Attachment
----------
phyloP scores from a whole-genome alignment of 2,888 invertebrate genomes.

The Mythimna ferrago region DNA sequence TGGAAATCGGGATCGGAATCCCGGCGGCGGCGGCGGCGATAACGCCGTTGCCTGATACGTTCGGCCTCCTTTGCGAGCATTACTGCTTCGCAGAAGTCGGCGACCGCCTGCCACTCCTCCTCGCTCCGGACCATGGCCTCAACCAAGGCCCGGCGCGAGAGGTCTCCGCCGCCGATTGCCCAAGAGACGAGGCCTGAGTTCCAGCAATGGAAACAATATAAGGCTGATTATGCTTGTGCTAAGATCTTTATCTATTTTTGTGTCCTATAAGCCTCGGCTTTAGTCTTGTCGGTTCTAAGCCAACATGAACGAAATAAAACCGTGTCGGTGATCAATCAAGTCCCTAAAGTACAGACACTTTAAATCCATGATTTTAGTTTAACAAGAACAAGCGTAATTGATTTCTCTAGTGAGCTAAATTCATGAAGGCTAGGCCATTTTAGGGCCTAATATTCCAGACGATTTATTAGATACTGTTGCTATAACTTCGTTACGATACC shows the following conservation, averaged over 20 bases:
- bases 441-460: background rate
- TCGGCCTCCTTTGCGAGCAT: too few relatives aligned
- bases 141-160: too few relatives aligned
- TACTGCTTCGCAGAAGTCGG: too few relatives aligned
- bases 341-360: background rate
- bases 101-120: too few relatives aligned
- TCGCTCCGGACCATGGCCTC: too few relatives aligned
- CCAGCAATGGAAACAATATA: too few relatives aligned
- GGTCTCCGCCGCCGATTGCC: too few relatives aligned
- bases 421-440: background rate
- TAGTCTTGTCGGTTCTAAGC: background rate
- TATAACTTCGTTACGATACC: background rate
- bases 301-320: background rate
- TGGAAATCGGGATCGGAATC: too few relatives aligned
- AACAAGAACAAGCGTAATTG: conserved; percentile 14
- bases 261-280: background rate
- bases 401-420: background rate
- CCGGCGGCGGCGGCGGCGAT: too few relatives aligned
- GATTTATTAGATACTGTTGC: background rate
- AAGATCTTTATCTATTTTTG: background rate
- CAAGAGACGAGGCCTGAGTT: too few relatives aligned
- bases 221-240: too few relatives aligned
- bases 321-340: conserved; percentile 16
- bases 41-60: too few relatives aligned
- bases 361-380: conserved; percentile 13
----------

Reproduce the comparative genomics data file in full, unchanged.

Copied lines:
phyloP scores from a whole-genome alignment of 2,888 invertebrate genomes.

The Mythimna ferrago region DNA sequence TGGAAATCGGGATCGGAATCCCGGCGGCGGCGGCGGCGATAACGCCGTTGCCTGATACGTTCGGCCTCCTTTGCGAGCATTACTGCTTCGCAGAAGTCGGCGACCGCCTGCCACTCCTCCTCGCTCCGGACCATGGCCTCAACCAAGGCCCGGCGCGAGAGGTCTCCGCCGCCGATTGCCCAAGAGACGAGGCCTGAGTTCCAGCAATGGAAACAATATAAGGCTGATTATGCTTGTGCTAAGATCTTTATCTATTTTTGTGTCCTATAAGCCTCGGCTTTAGTCTTGTCGGTTCTAAGCCAACATGAACGAAATAAAACCGTGTCGGTGATCAATCAAGTCCCTAAAGTACAGACACTTTAAATCCATGATTTTAGTTTAACAAGAACAAGCGTAATTGATTTCTCTAGTGAGCTAAATTCATGAAGGCTAGGCCATTTTAGGGCCTAATATTCCAGACGATTTATTAGATACTGTTGCTATAACTTCGTTACGATACC shows the following conservation, averaged over 20 bases:
- bases 441-460: background rate
- TCGGCCTCCTTTGCGAGCAT: too few relatives aligned
- bases 141-160: too few relatives aligned
- TACTGCTTCGCAGAAGTCGG: too few relatives aligned
- bases 341-360: background rate
- bases 101-120: too few relatives aligned
- TCGCTCCGGACCATGGCCTC: too few relatives aligned
- CCAGCAATGGAAACAATATA: too few relatives aligned
- GGTCTCCGCCGCCGATTGCC: too few relatives aligned
- bases 421-440: background rate
- TAGTCTTGTCGGTTCTAAGC: background rate
- TATAACTTCGTTACGATACC: background rate
- bases 301-320: background rate
- TGGAAATCGGGATCGGAATC: too few relatives aligned
- AACAAGAACAAGCGTAATTG: conserved; percentile 14
- bases 261-280: background rate
- bases 401-420: background rate
- CCGGCGGCGGCGGCGGCGAT: too few relatives aligned
- GATTTATTAGATACTGTTGC: background rate
- AAGATCTTTATCTATTTTTG: background rate
- CAAGAGACGAGGCCTGAGTT: too few relatives aligned
- bases 221-240: too few relatives aligned
- bases 321-340: conserved; percentile 16
- bases 41-60: too few relatives aligned
- bases 361-380: conserved; percentile 13